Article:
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Linda Farmer, Certified Zentangle Teacher


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Artists for Respect
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Zentangle pattern: Tessalations. Image © Linda Farmer and ALL RIGHTS RESERVED. You may use this image for your personal non-commercial reference only. The unauthorized pinning, reproduction or distribution of this copyrighted work is illegal.And so we arrive at the weekend, and a week from today is Christmas Day.

I’ve had the hardest time adjusting to the fact that Christmas is here already, I imagine I’m not alone.

Time has been so strangely elastic this year — March seemed like 8,000 days and it’s hard to believe we’ve all been dealing with this worldwide pandemic for ten (10!!) months now. Seriously?

As Robert and I will be “just we2” for the holidays, we are fortunate in that our expectations are just the way we want them. No pressure, no hype. Just a full and grateful appreciation that we are still here and in good health to enjoy this very special time of year. We’ll deal with our Christmas preparations in due course. Maybe the coming week will stretch out for a few more days?

Today’s crystal-like tangle, Tessalations, comes all the way from summery down under.

Sue Douglas is a Certified Zentangle Teacher from Sydney, Australia, and Tessalations is her first tangle on the site.

Sue shares her touching personal story with us, a reminder of the remarkable healing power of this wonderful art form:

I have been tangling for two years now and officially became a CZT in June 2019 at CZT34.

A friend of mine, Anna Farr introduced me to Zentangle in November 2018, we went to a Christmas Card/Zentangle afternoon, it was just after my husband took his life and she said that if anything else we will at least have fun together.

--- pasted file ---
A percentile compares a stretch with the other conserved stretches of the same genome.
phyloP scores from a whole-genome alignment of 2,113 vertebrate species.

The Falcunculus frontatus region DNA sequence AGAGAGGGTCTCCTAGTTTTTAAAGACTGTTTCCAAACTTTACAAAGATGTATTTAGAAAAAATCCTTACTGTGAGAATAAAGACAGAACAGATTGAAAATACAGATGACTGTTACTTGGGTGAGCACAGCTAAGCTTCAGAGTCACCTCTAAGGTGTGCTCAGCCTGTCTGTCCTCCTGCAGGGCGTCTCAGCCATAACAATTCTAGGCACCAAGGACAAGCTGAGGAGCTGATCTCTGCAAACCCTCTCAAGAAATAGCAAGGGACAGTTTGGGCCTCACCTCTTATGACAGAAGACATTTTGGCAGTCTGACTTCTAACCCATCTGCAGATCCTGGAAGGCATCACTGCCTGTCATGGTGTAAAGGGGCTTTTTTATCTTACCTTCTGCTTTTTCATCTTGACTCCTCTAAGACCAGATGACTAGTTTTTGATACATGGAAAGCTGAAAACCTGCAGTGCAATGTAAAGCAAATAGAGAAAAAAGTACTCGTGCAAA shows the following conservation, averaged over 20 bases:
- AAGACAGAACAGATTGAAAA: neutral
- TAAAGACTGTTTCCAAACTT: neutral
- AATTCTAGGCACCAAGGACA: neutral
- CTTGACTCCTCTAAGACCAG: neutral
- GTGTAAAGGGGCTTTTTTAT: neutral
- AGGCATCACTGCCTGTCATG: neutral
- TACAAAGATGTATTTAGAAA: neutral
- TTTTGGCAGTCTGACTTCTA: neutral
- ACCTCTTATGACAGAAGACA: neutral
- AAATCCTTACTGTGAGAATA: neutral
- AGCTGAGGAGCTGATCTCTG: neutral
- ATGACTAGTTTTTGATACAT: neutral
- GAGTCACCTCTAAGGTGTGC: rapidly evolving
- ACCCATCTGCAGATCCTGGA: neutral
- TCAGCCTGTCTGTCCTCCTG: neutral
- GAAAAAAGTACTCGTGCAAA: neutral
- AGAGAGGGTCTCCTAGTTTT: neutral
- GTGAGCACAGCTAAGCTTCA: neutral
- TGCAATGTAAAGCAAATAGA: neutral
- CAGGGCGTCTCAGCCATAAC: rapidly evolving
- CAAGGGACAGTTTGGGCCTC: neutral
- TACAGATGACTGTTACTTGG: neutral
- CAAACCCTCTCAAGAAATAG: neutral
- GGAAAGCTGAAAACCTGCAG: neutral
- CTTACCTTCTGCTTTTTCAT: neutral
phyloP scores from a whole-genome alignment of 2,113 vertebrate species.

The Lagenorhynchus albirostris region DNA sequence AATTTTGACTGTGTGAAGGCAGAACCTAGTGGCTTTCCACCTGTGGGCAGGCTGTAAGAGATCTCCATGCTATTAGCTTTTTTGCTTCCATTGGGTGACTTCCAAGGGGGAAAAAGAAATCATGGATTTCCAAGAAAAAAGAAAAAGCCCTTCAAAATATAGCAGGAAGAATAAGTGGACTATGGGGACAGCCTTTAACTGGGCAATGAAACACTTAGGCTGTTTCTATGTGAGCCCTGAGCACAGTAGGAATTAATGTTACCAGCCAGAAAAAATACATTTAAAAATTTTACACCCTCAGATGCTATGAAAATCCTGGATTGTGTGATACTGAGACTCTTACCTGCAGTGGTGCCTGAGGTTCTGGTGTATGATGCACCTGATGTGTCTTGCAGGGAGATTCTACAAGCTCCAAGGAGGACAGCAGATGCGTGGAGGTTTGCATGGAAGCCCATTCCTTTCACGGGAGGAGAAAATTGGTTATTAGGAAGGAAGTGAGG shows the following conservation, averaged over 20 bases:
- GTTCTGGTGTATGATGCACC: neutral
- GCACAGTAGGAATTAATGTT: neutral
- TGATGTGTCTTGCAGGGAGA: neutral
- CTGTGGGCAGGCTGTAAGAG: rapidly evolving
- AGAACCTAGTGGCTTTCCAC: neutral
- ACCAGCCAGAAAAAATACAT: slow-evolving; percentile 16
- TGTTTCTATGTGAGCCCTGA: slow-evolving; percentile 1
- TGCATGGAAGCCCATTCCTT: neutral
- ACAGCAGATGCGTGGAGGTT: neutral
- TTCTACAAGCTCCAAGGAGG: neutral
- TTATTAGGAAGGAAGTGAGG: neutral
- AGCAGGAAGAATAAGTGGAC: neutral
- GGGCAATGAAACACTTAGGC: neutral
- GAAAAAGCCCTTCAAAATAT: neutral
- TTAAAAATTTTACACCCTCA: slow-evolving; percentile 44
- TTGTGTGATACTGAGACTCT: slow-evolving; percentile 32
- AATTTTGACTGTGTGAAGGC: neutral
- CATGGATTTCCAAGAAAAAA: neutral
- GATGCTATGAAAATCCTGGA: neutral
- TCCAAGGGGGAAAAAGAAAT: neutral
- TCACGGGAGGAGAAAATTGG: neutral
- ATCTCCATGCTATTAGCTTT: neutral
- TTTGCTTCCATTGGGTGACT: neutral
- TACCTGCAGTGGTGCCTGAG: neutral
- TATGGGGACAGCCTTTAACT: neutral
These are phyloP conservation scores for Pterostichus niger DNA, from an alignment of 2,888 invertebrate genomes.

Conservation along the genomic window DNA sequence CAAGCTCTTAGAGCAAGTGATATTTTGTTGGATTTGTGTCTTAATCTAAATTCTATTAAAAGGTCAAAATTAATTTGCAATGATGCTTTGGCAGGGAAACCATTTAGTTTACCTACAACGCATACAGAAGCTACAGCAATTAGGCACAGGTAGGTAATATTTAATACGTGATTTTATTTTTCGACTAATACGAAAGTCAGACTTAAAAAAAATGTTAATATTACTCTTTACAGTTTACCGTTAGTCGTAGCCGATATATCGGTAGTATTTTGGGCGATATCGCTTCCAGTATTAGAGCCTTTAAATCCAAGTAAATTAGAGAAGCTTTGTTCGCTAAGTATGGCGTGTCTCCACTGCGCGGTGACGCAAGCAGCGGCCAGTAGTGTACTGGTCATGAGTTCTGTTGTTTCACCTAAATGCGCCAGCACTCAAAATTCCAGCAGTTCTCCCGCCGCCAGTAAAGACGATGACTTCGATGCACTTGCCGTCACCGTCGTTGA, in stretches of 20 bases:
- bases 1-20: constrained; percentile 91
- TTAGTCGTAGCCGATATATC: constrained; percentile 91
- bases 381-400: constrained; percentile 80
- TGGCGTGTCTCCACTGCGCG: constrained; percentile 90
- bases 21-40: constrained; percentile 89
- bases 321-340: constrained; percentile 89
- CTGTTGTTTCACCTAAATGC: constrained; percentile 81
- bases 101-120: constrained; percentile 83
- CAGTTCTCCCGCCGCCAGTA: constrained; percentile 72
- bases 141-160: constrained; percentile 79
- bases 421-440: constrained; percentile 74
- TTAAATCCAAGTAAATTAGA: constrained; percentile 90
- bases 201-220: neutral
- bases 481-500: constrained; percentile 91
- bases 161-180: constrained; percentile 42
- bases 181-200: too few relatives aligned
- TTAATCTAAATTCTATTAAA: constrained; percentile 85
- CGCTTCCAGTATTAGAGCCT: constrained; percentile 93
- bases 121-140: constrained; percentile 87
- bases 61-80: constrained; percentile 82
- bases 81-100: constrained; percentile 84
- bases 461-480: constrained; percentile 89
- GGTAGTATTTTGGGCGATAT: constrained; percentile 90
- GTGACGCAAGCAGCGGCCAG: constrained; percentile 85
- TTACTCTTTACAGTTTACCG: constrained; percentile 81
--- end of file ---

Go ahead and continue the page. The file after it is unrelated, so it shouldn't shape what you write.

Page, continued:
My teacher was Niki Lawrence and I was hooked. I went back to Niki and got a few more lessons and I have been tangling every day since. I have found that it is still helping me process my grief as it allows my mind to detach from what has happened to help process it.

Tangling gives me much joy and pleasure (which I never thought would be possible again) and if for some reason I don’t tangle each day I definitely miss it!

My life will never be the same as it was but with tangling it helps subside that pain and allows joy back into my life.

Sue’s named her tangle in a Zentangle®-way with an offbeat spelling of tessellation:

A tiling or tessellation of a flat surface is the covering of a plane using one or more geometric shapes, called tiles, with no overlaps and no gaps.

A periodic tiling has a repeating pattern. Some special kinds include regular tilings with regular polygonal tiles all of the same shape, and semiregular tilings with regular tiles of more than one shape and with every corner identically arranged

As I mentioned at the start, Tessalations has a crystal-like appearance and a lovely snowflake quality fitting for the Northern Hemisphere right now. It’s a bit of a blank slate for embellishment but also looks perfectly lovely just as it is.

Sue illustrates the step-by-step instructions for drawing Tessalations below and she includes a simply shaded monotangle to feature her tangle. BTW, from the voice of experience, if you want to achieve that cool coffered effect don’t overlook the inner aura of the squares (Step 1) after you’ve drawn the base grid 😉